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BBEdit 6.1 for Mac OS X
Pages: 1, 2

Text-handling tools

It's true: There aren't 12 different types of resume templates loaded into BBEdit, and you won't find a know-it-all paper clip tapping at you every time you try something new. But if you can live without these features, there are plenty of professional text-handling tools that enable BBEdit to be used for most of your markup and writing needs. Here are a few I really enjoy:

  • Get Info -- How Mac! You'll find it under the Window heading at the top of the dialogue window. This gives you a quick view of the characters, words, lines, and pages in your document. This comes with both the Lite and Full versions.
  • Check Spelling -- You'll find this under the Text heading at the top of the window. This is included in the Full version only.
  • Find -- The find-and-replace functions in BBEdit are so sophisticated they have their own header at the top of the application window -- titled Search, of course. The Full version includes a more complete implementation than the Lite version.
  • Soft Wrap Text -- Don't let that text run endlessly off the screen -- soft wrap it! This feature comes with both the Lite and Full versions.

You also have a complete font menu, line-break control, printing options, line numbering, and so much more.

HTML markup

Another feature-rich area I want to mention is the Markup drop-down menu in the Full version. These tools can save you time as you prepare your text for web display and are worth the price of the upgrade alone.

Your first option in this drop-down menu is the HTML Tools Palette. This floating palette gives you quick access to just about every HTML tag you'll need for quick markup. For those of you who like to have your Dock always displayed in Mac OS X, go to BBEdit Preferences, choose HTML Palette, and then select Short Button Height. If you don't do this, the palette will drop all the way down into your Dock and drive you crazy.

Another one of my favorite markup functions is under Utilities -- the Make Tags Lowercase option. Because we're an XHTML shop, I constantly have to convert authors' markup tags from uppercase to lowercase. This slick utility coverts all the tags in one swift motion.

And finally, I want to mention BBEdit's compatibility with the Macromedia Dreamweaver and Adobe GoLive text editors. You can, for example, open your BBEdit HTML document in Dreamweaver by selecting Choose Dreamweaver. Also, if you open a GoLive document in BBEdit, then select GoLive Cleaner, BBEdit will remove some of the gnarly code that GoLive generates (such as font tags with no semantic value) and tighten up your entire document. Nice!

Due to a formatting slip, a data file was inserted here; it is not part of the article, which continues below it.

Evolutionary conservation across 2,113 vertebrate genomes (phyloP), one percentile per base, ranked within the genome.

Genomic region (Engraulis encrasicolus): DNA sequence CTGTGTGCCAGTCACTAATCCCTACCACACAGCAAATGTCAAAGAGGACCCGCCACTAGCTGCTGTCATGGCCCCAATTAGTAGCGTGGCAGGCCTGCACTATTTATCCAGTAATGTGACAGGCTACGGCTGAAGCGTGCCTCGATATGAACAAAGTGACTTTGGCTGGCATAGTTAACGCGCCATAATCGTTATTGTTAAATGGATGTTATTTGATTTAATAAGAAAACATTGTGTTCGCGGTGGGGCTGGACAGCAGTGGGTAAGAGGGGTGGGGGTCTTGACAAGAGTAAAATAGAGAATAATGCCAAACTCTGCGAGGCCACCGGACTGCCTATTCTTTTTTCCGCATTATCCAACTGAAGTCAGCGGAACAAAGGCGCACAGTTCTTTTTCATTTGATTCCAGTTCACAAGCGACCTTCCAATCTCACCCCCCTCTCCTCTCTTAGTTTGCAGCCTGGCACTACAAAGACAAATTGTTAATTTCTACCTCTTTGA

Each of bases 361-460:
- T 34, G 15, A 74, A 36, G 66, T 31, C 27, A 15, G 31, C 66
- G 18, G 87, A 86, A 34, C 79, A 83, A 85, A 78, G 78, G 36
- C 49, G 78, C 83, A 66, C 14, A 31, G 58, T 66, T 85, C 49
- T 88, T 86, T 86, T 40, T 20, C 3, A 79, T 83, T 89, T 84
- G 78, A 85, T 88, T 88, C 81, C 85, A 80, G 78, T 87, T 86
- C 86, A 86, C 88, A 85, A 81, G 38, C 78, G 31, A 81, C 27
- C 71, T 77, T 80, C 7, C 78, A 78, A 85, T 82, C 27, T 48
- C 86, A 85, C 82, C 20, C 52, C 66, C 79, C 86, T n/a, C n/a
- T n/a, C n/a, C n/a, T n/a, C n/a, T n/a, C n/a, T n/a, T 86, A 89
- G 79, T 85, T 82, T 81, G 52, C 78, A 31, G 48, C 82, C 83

Final thoughts

BBEdit 6.1 for Mac OS X is a terrific example of how smooth a properly Carbonized application can run. The look is fantastic, the performance is solid, and the feature set is rich.

Now that BBEdit Lite is available for Mac OS X, you can have a powerful text editor available in your new favorite working environment. If you rely heavily on a text editor for mission-critical projects, however, you'll want to upgrade to the Full version that contains so many useful features it would take me three or four review articles to cover them all.

I've only touched on my personal favorites today. These are the pliers and screwdrivers that have become indispensable members of my publishing toolbox. You will undoubtedly discover other features that are equally important to you. (If you have a feature or two that you really like, post a Talk Back and share with others.)

One last comment that is pure opinion: The companies that have provided us with solid Carbon and Cocoa applications early in the history of Mac OS X deserve special acknowledgement, especially when done well. I've already written about OmniWeb, Graphic Converter, and now BBEDit 6.1. Microsoft has also done a nice job as it continues to improve the Carbon version of IE 5.1. Thanks to the efforts of these developers who were willing to take a risk on this new operating system, we're given the opportunity to explore Mac OS X while accomplishing our daily tasks. As any good Mac user knows, the only way to really learn something new is to use it as part of your daily work.

BBEdit is one of the first apps I open each and every day.

Derrick Story is the author of The Photoshop CS4 Companion for Photographers, The Digital Photography Companion, and Digital Photography Hacks, and coauthor of iPhoto: The Missing Manual, with David Pogue. You can follow him on Twitter or visit

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